Dissertations, Theses, and Capstone Projects

Date of Degree


Document Type


Degree Name



Computer Science


Elizabeth Sklar


human multi-robot interaction; multi-robot systems; task/resource allocation


Ongoing research on multi-robot teams is focused on methods and systems to be utilized in dynamic and dangerous environments such as search and rescue missions, often with a human operator in the loop to supervise the system and make critical decisions. To increase the size of the team controlled by an operator, and to reduce the operator's mental workload, the robots will have to be more autonomous and reliable so that tasks can be issued at a higher level. Typical in these domains, such high-level tasks are often composed of smaller tasks with dependencies and constraints. Assigning suitable robot platforms to execute these tasks is a combinatorial optimization problem. Operations Research and AI techniques can handle large numbers of robot allocations in real time, however most of these algorithms are opaque to humans; they provide no explanation or insight about how the solution is produced. Recent studies suggest that interaction between the human operator and robot team requires human-centric approaches for collaborative planning and task allocation, since black-box solutions are often too complex to examine under stressful conditions and are often discarded by experts.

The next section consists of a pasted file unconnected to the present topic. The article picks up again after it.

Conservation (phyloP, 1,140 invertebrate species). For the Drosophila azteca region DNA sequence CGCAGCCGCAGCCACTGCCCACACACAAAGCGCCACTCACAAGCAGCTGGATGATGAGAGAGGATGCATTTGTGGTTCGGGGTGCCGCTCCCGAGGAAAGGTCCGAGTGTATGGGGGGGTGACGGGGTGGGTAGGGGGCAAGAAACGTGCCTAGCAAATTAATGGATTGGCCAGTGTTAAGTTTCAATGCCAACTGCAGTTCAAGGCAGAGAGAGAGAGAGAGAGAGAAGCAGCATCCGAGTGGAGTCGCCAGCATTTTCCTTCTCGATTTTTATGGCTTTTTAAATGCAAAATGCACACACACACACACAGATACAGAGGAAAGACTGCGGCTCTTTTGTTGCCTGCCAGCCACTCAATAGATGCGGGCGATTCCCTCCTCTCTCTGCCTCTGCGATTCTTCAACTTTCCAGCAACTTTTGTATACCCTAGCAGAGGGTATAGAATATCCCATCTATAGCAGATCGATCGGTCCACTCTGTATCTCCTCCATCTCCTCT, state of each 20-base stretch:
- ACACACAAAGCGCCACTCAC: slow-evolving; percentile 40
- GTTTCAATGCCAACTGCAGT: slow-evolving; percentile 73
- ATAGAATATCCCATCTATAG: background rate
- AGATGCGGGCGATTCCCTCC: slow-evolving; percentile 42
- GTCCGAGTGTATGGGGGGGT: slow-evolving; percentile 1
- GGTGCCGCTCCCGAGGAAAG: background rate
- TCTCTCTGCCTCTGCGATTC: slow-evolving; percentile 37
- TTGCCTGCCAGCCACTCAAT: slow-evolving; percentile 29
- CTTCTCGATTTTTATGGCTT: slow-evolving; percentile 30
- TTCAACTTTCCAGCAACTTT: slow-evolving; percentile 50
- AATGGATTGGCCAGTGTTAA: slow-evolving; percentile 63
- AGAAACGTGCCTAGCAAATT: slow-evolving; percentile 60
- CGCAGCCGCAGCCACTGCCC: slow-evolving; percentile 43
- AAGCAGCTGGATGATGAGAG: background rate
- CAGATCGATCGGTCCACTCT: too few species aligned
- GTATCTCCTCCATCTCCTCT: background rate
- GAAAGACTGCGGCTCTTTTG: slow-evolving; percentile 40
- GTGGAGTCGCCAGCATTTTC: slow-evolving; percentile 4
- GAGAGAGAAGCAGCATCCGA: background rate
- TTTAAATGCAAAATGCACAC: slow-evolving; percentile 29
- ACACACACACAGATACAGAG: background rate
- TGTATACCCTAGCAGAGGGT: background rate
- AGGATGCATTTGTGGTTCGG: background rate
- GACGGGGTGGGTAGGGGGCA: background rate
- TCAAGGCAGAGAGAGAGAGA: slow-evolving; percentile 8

The main contribution of this thesis is a methodology to help operators make decisions about complex task allocation in real time for high stress missions. First a novel, human-centric graphical model, TAG, is described to analyze and predict the complexity of task assignment and scheduling problem instances, taking into account the spatial distribution of resources and tasks. Then, the TAG model is extended for dynamic environments to the MAP model. Two user studies were conducted, first in static and then in dynamic environments, in order to identify and empirically verify the key factors, derived from the graphical model, which affect the decision making of human supervisors during task assignment for a team of robots. In these user studies, participants used software tools developed for this work. One of these software tools allows for two different levels of autonomy for the interaction scheme: manual control and collaborative control, with an option to invoke an automated assignment tool. Findings relating to the impact of decision support functionality on the mental workload and the performance of the supervisor are presented. Finally, steering of the common algorithms utilized by decision support tools, using the strategies employed by user study participants, related to the TAG and MAP model parameters, are discussed.